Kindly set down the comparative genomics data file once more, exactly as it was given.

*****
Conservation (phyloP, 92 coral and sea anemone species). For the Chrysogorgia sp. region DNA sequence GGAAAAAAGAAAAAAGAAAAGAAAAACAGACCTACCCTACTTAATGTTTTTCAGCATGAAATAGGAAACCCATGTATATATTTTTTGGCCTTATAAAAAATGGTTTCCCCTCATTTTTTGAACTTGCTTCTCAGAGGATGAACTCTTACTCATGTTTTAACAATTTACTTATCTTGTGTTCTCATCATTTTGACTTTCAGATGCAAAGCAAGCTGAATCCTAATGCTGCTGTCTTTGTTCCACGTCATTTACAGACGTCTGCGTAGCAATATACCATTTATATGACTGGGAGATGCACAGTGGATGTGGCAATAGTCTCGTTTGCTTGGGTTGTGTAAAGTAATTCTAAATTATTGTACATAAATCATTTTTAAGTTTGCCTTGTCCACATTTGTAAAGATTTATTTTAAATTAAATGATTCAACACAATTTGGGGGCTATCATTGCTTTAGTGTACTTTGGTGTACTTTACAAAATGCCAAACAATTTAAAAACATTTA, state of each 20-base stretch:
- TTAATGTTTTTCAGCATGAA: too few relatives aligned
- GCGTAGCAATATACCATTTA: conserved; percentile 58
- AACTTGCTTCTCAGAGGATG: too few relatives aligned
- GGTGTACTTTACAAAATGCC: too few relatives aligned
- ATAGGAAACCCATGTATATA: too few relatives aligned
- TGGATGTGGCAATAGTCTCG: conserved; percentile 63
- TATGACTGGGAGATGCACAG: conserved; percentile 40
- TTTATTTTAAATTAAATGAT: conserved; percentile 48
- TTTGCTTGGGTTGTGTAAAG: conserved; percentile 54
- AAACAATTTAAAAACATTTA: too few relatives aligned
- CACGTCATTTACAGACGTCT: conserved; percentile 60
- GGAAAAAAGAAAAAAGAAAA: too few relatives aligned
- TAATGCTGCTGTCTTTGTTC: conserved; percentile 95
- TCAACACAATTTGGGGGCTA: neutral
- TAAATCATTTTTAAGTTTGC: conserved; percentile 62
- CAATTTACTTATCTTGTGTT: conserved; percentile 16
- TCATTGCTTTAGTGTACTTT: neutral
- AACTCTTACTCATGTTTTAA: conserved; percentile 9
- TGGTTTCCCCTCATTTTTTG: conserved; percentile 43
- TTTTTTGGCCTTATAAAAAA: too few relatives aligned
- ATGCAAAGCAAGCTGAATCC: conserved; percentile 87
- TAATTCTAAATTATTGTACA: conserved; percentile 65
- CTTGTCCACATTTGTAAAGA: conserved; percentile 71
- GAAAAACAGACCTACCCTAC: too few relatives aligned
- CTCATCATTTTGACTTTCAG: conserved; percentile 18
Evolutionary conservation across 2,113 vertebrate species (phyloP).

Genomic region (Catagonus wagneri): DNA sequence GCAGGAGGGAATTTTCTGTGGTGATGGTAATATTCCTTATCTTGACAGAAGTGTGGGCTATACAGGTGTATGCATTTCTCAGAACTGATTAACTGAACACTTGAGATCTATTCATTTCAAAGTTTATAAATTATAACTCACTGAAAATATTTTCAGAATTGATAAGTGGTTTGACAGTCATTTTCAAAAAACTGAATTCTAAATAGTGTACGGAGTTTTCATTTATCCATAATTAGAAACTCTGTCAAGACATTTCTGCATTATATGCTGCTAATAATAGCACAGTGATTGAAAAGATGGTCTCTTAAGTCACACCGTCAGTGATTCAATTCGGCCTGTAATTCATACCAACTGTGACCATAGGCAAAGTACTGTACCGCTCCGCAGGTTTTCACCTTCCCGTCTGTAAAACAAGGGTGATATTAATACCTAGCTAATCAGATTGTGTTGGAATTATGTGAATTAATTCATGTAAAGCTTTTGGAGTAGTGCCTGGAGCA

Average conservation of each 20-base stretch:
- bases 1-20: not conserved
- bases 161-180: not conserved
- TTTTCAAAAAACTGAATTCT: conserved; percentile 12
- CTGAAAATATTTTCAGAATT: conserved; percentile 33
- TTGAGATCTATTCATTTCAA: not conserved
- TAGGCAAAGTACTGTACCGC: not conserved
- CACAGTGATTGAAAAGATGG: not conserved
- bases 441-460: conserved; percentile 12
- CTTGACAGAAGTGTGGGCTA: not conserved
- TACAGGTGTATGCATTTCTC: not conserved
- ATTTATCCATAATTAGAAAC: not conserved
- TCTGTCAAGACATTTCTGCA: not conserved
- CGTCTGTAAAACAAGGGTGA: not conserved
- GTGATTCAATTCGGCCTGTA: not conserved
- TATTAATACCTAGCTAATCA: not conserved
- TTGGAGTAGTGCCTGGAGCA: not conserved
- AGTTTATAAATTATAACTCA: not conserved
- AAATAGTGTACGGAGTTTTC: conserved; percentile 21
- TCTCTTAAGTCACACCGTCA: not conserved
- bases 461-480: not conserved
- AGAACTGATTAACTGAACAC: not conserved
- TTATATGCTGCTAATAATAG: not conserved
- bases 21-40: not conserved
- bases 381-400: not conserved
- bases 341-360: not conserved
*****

Conservation (phyloP, 92 coral and sea anemone species). For the Chrysogorgia sp. region DNA sequence GGAAAAAAGAAAAAAGAAAAGAAAAACAGACCTACCCTACTTAATGTTTTTCAGCATGAAATAGGAAACCCATGTATATATTTTTTGGCCTTATAAAAAATGGTTTCCCCTCATTTTTTGAACTTGCTTCTCAGAGGATGAACTCTTACTCATGTTTTAACAATTTACTTATCTTGTGTTCTCATCATTTTGACTTTCAGATGCAAAGCAAGCTGAATCCTAATGCTGCTGTCTTTGTTCCACGTCATTTACAGACGTCTGCGTAGCAATATACCATTTATATGACTGGGAGATGCACAGTGGATGTGGCAATAGTCTCGTTTGCTTGGGTTGTGTAAAGTAATTCTAAATTATTGTACATAAATCATTTTTAAGTTTGCCTTGTCCACATTTGTAAAGATTTATTTTAAATTAAATGATTCAACACAATTTGGGGGCTATCATTGCTTTAGTGTACTTTGGTGTACTTTACAAAATGCCAAACAATTTAAAAACATTTA, state of each 20-base stretch:
- TTAATGTTTTTCAGCATGAA: too few relatives aligned
- GCGTAGCAATATACCATTTA: conserved; percentile 58
- AACTTGCTTCTCAGAGGATG: too few relatives aligned
- GGTGTACTTTACAAAATGCC: too few relatives aligned
- ATAGGAAACCCATGTATATA: too few relatives aligned
- TGGATGTGGCAATAGTCTCG: conserved; percentile 63
- TATGACTGGGAGATGCACAG: conserved; percentile 40
- TTTATTTTAAATTAAATGAT: conserved; percentile 48
- TTTGCTTGGGTTGTGTAAAG: conserved; percentile 54
- AAACAATTTAAAAACATTTA: too few relatives aligned
- CACGTCATTTACAGACGTCT: conserved; percentile 60
- GGAAAAAAGAAAAAAGAAAA: too few relatives aligned
- TAATGCTGCTGTCTTTGTTC: conserved; percentile 95
- TCAACACAATTTGGGGGCTA: neutral
- TAAATCATTTTTAAGTTTGC: conserved; percentile 62
- CAATTTACTTATCTTGTGTT: conserved; percentile 16
- TCATTGCTTTAGTGTACTTT: neutral
- AACTCTTACTCATGTTTTAA: conserved; percentile 9
- TGGTTTCCCCTCATTTTTTG: conserved; percentile 43
- TTTTTTGGCCTTATAAAAAA: too few relatives aligned
- ATGCAAAGCAAGCTGAATCC: conserved; percentile 87
- TAATTCTAAATTATTGTACA: conserved; percentile 65
- CTTGTCCACATTTGTAAAGA: conserved; percentile 71
- GAAAAACAGACCTACCCTAC: too few relatives aligned
- CTCATCATTTTGACTTTCAG: conserved; percentile 18
Evolutionary conservation across 2,113 vertebrate species (phyloP).

Genomic region (Catagonus wagneri): DNA sequence GCAGGAGGGAATTTTCTGTGGTGATGGTAATATTCCTTATCTTGACAGAAGTGTGGGCTATACAGGTGTATGCATTTCTCAGAACTGATTAACTGAACACTTGAGATCTATTCATTTCAAAGTTTATAAATTATAACTCACTGAAAATATTTTCAGAATTGATAAGTGGTTTGACAGTCATTTTCAAAAAACTGAATTCTAAATAGTGTACGGAGTTTTCATTTATCCATAATTAGAAACTCTGTCAAGACATTTCTGCATTATATGCTGCTAATAATAGCACAGTGATTGAAAAGATGGTCTCTTAAGTCACACCGTCAGTGATTCAATTCGGCCTGTAATTCATACCAACTGTGACCATAGGCAAAGTACTGTACCGCTCCGCAGGTTTTCACCTTCCCGTCTGTAAAACAAGGGTGATATTAATACCTAGCTAATCAGATTGTGTTGGAATTATGTGAATTAATTCATGTAAAGCTTTTGGAGTAGTGCCTGGAGCA

Average conservation of each 20-base stretch:
- bases 1-20: not conserved
- bases 161-180: not conserved
- TTTTCAAAAAACTGAATTCT: conserved; percentile 12
- CTGAAAATATTTTCAGAATT: conserved; percentile 33
- TTGAGATCTATTCATTTCAA: not conserved
- TAGGCAAAGTACTGTACCGC: not conserved
- CACAGTGATTGAAAAGATGG: not conserved
- bases 441-460: conserved; percentile 12
- CTTGACAGAAGTGTGGGCTA: not conserved
- TACAGGTGTATGCATTTCTC: not conserved
- ATTTATCCATAATTAGAAAC: not conserved
- TCTGTCAAGACATTTCTGCA: not conserved
- CGTCTGTAAAACAAGGGTGA: not conserved
- GTGATTCAATTCGGCCTGTA: not conserved
- TATTAATACCTAGCTAATCA: not conserved
- TTGGAGTAGTGCCTGGAGCA: not conserved
- AGTTTATAAATTATAACTCA: not conserved
- AAATAGTGTACGGAGTTTTC: conserved; percentile 21
- TCTCTTAAGTCACACCGTCA: not conserved
- bases 461-480: not conserved
- AGAACTGATTAACTGAACAC: not conserved
- TTATATGCTGCTAATAATAG: not conserved
- bases 21-40: not conserved
- bases 381-400: not conserved
- bases 341-360: not conserved